Conservative Contingencies

April 10, 2009 at 11:25 am (tWP) (, , , , , , , , )

These are gloomy times for conservatives worldwide.

W. Bush's W. Churchill bust

W. Bush's W. Churchill bust

The Americas have now clearly turned left; Latin America especially but also the US. Australia has also seen its conservative government fall. Exceptions to the global trend appear to be Italy, Japan, Mexico and of course Eastern Europe.

In Europe at large, things are neck to neck. The French remain conservative but things are tied in Ireland, Germany and the Nordic countries. Portugal Spain and the UK are on the left.

The recent victory of the Democrats in the US has put the Republicans in disarray. Moreover, the economic crisis has further launched the American Republicans and the Right all over the world into some soul-searching.

The historical popularity lows George W. Bush faced near the end of his term and the respective repercussions for the Republicans were initially blamed on the Neoconservatives who have since been lustrated from a number of think-tanks and public positions. However with the dire consequences of the economic crisis caused by over deregulation, the Neoliberals themselves are taking a beating.

Reaganomics and Thatcherism

Reaganomics and Thatcherism

In less than a year, the Conservatives have lost their foreign policy and economic policy paladins. Iraq and Lehman Bros. are now taboos for the Conservatives who have been trying to make some sense of their values and political philosophy. The ideological crisis too is deep and will not be easily overcome.

There are two trends among Conservatives: the radical tendency and the centrist tendency. The radicals are moving towards Libertarianism and the moderates towards plain old Liberalism. Libertarianism offers what libertariansConservatives traditionally pander to. They want less government, no taxes and an isolationist foreign policy. Liberals on the other hand appreciate the judgement of John Maynard Keynes and don’t discard some social programs as well as the occasional humanitarian intervention. Both trends have upsides and downsides. While Libertarians accept religious beliefs as compatible with economic and political philosophy, the Liberals’ centrist option would most likely lead them to concede to more progressive attitudes in social issues such as abortion or gay marriage. With Libertarianism, Conservatives might be able to harmonise “fiscal conservatism” and the alliance with the evangelical right. On the other hand bipartisanship would be out of the equation and on the short term the Conservatives would find themselves isolated in the political arena.

Of course the middle ground exists.

ayn-randAmong Libertarians we find the Objectivist school which upholds minimal government while rejecting religious interference in affairs of state and the anarcho-capitalist streaks of the ultra-Libertarians. The Objectivists also promote a somewhat interventionist role in order to defend “liberal” (capitalist, democratic, humanitarian) practices abroad and prevent the totalitarian threat from gaining ground. It would seem that the Objectivist school of thought might be particularly appealing to disgruntled Neocons but so far there is no indication of such a rift – despite a few exceptions.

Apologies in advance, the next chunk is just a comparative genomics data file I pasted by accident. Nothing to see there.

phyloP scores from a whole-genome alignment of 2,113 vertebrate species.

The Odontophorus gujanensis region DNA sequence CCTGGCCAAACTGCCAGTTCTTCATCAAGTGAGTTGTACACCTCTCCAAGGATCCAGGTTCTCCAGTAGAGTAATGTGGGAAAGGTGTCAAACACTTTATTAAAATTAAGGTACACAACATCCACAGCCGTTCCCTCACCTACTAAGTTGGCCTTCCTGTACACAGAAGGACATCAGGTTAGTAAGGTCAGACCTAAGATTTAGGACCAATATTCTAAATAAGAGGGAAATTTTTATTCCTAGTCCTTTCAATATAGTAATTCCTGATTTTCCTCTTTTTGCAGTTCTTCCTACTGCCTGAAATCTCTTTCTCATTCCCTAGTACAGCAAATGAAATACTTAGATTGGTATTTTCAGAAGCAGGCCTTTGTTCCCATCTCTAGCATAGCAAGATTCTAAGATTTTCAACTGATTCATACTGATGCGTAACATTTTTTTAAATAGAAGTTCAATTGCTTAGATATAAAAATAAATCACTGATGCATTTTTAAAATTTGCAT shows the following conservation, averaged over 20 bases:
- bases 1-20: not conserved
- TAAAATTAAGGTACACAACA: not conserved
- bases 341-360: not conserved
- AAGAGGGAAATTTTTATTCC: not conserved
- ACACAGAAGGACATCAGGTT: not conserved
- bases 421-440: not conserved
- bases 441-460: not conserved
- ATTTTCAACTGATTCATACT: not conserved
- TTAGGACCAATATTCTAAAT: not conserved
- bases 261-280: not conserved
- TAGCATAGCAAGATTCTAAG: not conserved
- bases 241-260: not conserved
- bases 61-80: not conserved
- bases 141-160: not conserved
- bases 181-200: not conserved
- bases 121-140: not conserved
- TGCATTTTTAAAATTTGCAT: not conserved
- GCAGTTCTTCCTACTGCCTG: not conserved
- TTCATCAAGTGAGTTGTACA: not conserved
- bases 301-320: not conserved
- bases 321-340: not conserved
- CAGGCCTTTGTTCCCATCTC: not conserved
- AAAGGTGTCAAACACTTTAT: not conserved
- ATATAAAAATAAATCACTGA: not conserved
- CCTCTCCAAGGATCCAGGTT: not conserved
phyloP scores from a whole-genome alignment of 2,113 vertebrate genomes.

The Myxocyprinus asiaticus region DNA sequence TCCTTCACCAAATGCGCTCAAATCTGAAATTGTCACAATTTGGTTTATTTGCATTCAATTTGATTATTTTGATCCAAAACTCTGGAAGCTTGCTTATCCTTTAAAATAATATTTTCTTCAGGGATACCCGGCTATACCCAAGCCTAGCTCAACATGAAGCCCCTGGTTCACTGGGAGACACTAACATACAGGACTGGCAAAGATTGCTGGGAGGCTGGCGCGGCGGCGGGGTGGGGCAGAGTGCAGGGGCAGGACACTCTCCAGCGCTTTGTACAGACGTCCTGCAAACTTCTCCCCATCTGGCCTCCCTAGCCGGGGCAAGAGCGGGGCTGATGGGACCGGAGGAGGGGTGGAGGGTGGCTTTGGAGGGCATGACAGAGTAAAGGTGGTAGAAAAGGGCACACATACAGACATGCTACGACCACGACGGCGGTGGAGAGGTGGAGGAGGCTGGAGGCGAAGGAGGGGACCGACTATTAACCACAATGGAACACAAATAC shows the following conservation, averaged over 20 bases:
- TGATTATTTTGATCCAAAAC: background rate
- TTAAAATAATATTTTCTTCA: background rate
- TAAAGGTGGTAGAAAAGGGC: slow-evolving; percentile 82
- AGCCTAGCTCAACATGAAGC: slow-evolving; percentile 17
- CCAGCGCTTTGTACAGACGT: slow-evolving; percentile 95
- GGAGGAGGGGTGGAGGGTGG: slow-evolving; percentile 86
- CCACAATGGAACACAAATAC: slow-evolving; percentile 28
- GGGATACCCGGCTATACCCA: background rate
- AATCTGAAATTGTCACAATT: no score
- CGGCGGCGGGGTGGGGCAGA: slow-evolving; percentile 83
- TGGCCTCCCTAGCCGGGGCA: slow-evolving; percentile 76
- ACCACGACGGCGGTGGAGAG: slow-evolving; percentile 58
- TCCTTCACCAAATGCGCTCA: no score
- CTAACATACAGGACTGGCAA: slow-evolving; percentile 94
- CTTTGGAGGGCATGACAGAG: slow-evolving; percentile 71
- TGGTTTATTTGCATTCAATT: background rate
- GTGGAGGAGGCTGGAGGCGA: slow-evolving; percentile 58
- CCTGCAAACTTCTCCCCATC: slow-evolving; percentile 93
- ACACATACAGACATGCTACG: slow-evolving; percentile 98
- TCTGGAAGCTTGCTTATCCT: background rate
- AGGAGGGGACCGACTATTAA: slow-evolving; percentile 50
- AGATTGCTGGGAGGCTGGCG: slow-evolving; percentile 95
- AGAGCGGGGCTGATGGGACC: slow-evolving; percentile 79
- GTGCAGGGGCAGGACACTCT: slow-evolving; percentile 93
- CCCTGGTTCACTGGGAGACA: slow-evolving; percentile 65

Far from becoming followers of Ayn Rand, the Neocons seem to be consolidating what little ground they have, as they banded together their foreign allies in a 2007 meeting in Prague of think-tanks like the Czech PSSI, the Spanish FAES or the Israeli AISS. As recent as past February the Neocons founded a new think-tank called the Foreign Policy Initiative. Perhaps as the Iraq War progresses more favourably to the US, they believe that they are finally being vindicated and any potential dissidence wanes as a consequence.

Last but not least, lets not forget that the Left itself is not in a state of grace. The 90s flirt with Neoliberalism should reflect as negatively on them as it does on the Right and even though it was always critical of Neoconservatism, one sees no inkling anywhere in the world, to call Realists to government. The Keynesians are having their finest hour in decades, but the fact remains that a solid alternative economic theory is yet to emerge from the Left who seems to simply deal with this crisis’ whimsical downturns as they come along.


  1. SGL said,

    well done!

  2. Alex said,

    Thank God conservatism is falling! Maybe we can begin to repair the devastation wrought by the Reagan Revolution and the triumph of neoconservativism.

  3. M. Silva said,

    The Neocons downfall though does not extend to civil society.

    They may be more isolated in the academia but yesterday The Weekly Standard had a pundit in both Fox and CNN to comment on the Obama foreign policy.

    Again, why do the media still care about what they say? and where are the Realists?

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